But the call of Jesus--the call of worship--is the call to come and die, to paraphrase Bonhoeffer. It is the call to the cross, to pick it up and carry it, a rather inconvenient, uncomfortable thing. It is the call to forget status, to forego power, and to serve, no matter the cost.

Sunday, August 05, 2012

Showing love

The Chick-Fil-A day on Wednesday, followed by the kiss-in yesterday--whew, boy, I'm glad both sides were able to effectively show their love for chicken! Dan Cathy answered a question accurately and well, then many who disagree with what he said (or thought he said) overreacted, then many who agreed with what he said (or thought he said) overreacted in response to the first overreaction.

It's been fun, challenging and disheartening to read all of the flapping about this plucky issue. (Sorry, couldn't resist...) All in all I'm still not sure what I believe about it, other than both (or multiple?) sides in this issue got many things wrong. But this post isn't really about CFA, it's about something I read as I perused the news. One blog I read ( got a response from someone at Biola, and there was a quote the responder said that I couldn't resist giving a little bit of a rant about.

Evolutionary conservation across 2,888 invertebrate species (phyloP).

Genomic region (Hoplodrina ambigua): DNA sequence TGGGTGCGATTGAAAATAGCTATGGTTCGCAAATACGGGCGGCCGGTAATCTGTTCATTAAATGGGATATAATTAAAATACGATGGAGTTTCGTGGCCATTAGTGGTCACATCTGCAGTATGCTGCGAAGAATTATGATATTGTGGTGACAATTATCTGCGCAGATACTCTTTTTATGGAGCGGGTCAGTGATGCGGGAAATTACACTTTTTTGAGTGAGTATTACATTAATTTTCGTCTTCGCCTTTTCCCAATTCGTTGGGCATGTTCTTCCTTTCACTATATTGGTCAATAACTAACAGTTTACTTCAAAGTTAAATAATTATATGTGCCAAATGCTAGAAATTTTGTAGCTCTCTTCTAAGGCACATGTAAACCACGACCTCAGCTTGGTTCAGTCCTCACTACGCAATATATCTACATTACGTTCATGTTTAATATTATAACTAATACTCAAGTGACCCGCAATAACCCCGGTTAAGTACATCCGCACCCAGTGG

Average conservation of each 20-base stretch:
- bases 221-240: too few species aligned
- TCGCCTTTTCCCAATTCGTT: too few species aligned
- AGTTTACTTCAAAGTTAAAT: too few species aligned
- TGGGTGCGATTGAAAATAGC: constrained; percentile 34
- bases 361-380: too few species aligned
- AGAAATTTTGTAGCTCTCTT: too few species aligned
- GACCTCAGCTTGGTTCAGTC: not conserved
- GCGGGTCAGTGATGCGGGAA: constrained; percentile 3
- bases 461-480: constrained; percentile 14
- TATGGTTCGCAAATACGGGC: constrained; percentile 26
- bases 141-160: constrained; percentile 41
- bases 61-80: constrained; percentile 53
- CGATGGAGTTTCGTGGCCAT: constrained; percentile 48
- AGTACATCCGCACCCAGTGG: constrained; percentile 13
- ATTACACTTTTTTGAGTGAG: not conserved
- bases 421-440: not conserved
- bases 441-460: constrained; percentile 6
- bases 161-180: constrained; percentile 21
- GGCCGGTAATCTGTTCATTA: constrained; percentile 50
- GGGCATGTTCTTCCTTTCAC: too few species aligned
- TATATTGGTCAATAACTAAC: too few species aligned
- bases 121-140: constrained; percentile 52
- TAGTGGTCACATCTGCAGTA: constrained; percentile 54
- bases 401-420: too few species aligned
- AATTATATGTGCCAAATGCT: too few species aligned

In response to Turner's statement that a bunch of Christians heading to CFA last Wednesday may say a lot of things, but it doesn't say "I love you" to someone in the gay community, the responder disagreed, hinting that it might have been "tough love", and suggested, as his first alternative way of showing love to homosexuals, to "warmly invite them to church..."

I know a lot of people who love Jesus and love his community of saints, but still wouldn't see a warm invitation to church as the first way they think of to show love to people they disagree with. I know solid believers that wouldn't necessarily feel loved if THEY got invited to someone's church, warmly or not.

How about warmly invite them to dinner?

Warmly invite them to a round of golf?

To coffee?

To your kids' birthday party?

Surely there could have been a better way to show love than invite to church. Or to have headed to Chick-Fil-A.